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General FAQ’s

Joint Replacement FAQ’s



How do I make an appointment?

Simply call us at during our working hours or you can request an appointment online using this form.

Do I need a referral to make an appointment?

You do not need a referral to schedule an appointment.  However, please check with your insurance company to see if a referral is necessary.

What to bring for your initial consultation?

For your initial consultation you will need to bring a referral letter from your physician if necessary.

Here is check list for your initial consultation

  • Driver’s License or a valid ID
  • Insurance information
  • Referral Letter (if required)
  • Reports, X-rays, MRIs, CT scans etc. and any other relevant information
  • List of medications (if any)

We encourage you to come to your initial consultation with a written list of questions to ensure you don’t forget to ask them when you are seeing the doctor.

Are my medical records kept private and confidential?

Your medical file is handled with the utmost respect for your privacy. Our staff is bound by strict confidentiality requirements as a condition of employment regarding your medical records. We will not release the contents of your medical file without your consent.

How do I contact Dr. Cien's office after hours?

If you have shortness or breath or chest pain, call 911 immediately or go to the nearest emergency room.  For other urgent questions or concerns, please call (574) 247-9441 for assistance.

Joint Replacement FAQ’s

What is total joint replacement?

Joint replacement is surgery to replace damaged and worn out cartilage on a major joint in the body. It is done using an artificial joint made of metal, ceramic and plastic. Total joint replacement can effectively recreate the function of the joint.

Am I a candidate for joint replacement?

This determination can only be made after a thorough evaluation by your surgeon and involves considering your symptoms, prior treatments, imaging and medical status and social situation.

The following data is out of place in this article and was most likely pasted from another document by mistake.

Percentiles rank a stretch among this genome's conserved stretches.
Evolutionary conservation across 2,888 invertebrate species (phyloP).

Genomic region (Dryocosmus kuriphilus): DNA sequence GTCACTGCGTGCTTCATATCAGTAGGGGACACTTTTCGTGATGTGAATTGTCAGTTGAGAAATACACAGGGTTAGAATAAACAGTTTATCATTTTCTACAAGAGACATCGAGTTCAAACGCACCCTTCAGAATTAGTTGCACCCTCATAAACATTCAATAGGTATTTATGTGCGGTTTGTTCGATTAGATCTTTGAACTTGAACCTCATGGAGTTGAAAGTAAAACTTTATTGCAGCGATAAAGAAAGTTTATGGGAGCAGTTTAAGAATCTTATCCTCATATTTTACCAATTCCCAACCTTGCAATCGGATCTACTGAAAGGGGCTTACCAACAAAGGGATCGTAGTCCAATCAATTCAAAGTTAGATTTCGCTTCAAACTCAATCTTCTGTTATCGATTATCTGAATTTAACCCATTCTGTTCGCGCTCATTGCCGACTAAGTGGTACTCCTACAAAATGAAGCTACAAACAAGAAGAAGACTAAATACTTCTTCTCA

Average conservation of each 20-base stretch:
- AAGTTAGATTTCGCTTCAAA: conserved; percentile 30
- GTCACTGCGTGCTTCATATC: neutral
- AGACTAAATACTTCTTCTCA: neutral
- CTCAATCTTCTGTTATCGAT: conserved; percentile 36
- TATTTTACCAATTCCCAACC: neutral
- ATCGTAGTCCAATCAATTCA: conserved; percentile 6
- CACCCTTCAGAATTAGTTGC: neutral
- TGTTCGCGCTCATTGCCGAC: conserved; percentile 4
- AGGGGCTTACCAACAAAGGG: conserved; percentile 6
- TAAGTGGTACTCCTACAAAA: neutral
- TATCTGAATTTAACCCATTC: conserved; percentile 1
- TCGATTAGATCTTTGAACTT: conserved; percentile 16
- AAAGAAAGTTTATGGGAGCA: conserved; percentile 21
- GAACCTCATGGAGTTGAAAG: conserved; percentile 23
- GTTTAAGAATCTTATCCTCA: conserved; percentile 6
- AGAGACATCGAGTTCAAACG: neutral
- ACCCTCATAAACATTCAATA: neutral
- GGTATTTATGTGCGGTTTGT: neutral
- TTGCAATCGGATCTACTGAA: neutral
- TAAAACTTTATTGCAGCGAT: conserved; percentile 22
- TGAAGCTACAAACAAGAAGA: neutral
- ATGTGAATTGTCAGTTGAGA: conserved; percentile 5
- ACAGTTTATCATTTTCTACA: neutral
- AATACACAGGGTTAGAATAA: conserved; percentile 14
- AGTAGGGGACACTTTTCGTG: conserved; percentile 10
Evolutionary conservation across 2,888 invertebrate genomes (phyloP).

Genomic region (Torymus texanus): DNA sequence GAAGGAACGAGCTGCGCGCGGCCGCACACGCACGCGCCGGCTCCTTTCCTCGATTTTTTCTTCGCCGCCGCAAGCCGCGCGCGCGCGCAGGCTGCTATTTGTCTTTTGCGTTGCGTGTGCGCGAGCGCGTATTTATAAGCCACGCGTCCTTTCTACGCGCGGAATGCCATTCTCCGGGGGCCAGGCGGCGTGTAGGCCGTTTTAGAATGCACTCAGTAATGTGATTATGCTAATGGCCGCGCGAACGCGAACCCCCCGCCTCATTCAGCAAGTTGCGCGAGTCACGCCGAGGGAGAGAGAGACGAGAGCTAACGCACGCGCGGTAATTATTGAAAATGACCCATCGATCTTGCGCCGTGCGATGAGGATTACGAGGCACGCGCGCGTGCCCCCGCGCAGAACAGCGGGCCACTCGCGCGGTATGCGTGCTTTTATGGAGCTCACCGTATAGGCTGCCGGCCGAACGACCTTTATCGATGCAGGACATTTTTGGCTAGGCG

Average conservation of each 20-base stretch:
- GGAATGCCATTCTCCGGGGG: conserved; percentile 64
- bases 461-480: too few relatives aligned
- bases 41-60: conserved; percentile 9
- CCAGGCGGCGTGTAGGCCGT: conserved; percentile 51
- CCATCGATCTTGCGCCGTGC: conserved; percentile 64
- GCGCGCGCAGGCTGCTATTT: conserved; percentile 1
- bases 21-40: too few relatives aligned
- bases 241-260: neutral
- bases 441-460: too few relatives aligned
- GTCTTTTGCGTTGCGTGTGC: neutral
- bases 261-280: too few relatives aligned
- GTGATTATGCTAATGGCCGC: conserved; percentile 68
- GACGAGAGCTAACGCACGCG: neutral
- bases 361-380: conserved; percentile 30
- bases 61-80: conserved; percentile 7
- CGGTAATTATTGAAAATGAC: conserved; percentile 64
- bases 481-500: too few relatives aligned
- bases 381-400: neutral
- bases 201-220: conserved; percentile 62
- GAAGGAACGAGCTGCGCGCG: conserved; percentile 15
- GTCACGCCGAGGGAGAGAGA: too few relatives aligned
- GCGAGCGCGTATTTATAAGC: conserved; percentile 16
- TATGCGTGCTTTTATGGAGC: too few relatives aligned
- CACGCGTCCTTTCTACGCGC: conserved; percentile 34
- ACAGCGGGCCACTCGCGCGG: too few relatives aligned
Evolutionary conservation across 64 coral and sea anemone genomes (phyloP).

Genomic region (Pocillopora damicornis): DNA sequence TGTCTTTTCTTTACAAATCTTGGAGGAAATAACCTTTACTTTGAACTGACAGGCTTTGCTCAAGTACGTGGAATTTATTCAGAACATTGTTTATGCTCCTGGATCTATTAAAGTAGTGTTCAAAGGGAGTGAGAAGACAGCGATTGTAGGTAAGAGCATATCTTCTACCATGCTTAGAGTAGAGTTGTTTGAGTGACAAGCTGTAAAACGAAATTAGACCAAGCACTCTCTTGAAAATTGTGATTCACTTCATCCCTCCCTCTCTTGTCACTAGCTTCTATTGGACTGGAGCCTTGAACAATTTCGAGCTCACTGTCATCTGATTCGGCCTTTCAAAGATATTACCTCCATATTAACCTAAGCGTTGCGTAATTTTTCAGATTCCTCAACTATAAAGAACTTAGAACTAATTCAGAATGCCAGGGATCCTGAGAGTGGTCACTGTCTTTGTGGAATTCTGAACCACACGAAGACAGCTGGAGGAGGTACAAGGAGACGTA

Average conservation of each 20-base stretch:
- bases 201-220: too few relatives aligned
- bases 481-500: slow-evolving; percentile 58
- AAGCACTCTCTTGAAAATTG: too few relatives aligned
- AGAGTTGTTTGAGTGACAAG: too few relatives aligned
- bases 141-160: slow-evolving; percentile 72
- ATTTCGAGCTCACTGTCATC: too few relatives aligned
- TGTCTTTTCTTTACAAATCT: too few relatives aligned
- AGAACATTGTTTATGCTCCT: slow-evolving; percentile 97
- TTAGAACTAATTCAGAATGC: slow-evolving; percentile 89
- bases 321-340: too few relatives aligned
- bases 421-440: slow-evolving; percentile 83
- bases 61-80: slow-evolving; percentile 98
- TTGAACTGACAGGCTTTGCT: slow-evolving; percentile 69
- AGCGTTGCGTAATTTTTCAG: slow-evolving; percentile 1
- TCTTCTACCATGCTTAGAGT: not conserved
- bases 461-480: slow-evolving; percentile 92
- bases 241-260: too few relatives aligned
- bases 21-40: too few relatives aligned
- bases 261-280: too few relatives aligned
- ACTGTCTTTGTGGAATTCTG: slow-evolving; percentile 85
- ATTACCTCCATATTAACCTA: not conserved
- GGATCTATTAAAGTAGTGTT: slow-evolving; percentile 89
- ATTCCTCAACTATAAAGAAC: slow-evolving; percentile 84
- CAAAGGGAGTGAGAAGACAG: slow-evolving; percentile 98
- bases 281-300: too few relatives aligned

What is the Direct Superior approach to hip replacement?

The Direct Superior approach, also known as minimally invasive, muscle-sparing hip replacement, is a method of approaching the hip through a smaller incision compared to a traditional posterior approach. This minimized damage to the soft tissues, muscle, and tendons and involves a much smaller incision than other approaches. This can result in reduced pain and shortened recovery times.

Am I a candidate for the Direct Superior approach?

The overwhelming majority of patients can have their hip replacement performed safely through the minimally invasive Direct Superior approach. However, there are rare situations due to anatomy or prior surgery in which the surgery is best performed with an alternate approach.

Is joint replacement surgery safe?

As a very common medical procedure, joint replacement can be performed safely. On an annual basis, almost 300,000 patients undergo hip replacement surgery, and almost 600,000 patients undergo knee replacement surgery in America. Any risks will be thoroughly reviewed with Dr. Cien prior to surgery.

How long will a replacement joint last?

Failure mechanisms for a joint replacement are variable, however, a modern hip or knee implant typically will not fail from "wearing out" for greater than 20 years. It may be shorter or longer depending upon the activity of the patient.